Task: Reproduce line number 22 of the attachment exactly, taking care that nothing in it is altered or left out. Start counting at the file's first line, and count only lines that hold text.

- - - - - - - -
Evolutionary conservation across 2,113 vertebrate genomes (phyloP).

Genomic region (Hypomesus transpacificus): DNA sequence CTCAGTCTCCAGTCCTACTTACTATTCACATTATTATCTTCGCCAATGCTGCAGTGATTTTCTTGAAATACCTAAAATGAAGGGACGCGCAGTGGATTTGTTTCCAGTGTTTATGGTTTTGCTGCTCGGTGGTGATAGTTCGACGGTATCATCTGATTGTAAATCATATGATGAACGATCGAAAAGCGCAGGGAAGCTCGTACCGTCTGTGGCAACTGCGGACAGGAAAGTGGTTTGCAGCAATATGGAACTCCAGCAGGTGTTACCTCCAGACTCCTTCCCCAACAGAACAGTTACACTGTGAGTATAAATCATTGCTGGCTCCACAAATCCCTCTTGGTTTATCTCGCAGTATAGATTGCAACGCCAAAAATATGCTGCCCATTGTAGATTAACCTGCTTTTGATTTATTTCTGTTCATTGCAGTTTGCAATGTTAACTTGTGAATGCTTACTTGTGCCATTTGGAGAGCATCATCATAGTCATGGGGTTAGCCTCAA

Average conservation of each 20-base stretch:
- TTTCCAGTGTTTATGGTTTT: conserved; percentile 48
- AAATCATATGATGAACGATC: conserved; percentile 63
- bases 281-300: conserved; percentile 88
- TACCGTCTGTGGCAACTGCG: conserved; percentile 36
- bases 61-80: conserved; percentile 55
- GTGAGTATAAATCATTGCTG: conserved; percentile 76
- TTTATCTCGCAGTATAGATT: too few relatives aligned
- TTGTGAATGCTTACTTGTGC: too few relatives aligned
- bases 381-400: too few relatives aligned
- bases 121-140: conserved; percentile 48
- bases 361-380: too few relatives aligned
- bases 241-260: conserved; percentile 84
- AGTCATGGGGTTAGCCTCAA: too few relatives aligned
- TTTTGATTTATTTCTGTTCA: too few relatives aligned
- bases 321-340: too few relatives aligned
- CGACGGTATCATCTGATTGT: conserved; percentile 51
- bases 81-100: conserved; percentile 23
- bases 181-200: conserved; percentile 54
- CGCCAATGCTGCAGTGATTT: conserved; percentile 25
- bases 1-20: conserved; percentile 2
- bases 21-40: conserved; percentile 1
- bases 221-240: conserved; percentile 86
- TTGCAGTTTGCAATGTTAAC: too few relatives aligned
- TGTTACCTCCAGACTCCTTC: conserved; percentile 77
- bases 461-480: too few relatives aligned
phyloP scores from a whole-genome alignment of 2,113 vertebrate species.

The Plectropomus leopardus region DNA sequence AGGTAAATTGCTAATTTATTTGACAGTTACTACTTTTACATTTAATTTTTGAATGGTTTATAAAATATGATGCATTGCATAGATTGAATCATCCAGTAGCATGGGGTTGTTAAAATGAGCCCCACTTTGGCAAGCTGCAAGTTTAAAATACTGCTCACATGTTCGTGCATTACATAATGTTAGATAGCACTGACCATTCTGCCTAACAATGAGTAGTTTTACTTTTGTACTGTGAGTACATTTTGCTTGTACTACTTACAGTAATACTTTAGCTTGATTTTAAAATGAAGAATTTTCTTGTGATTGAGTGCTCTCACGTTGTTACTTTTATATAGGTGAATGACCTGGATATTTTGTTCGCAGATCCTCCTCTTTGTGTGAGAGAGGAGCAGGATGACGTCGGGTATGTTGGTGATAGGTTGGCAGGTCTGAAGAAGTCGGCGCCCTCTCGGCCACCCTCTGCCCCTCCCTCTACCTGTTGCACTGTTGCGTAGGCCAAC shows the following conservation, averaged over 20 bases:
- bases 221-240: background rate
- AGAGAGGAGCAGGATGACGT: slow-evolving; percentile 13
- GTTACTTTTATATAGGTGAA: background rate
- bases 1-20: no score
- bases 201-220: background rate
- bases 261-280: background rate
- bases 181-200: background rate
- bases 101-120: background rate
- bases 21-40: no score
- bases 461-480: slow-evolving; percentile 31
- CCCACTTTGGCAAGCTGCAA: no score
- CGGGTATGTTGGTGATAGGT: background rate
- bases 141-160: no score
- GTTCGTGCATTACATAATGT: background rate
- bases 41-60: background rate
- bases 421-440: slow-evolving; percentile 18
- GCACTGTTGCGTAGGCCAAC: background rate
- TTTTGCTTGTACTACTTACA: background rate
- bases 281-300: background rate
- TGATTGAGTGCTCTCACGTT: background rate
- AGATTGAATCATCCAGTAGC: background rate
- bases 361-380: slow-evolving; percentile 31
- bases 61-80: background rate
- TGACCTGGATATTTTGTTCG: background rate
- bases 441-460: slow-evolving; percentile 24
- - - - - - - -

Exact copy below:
- CGCCAATGCTGCAGTGATTT: conserved; percentile 25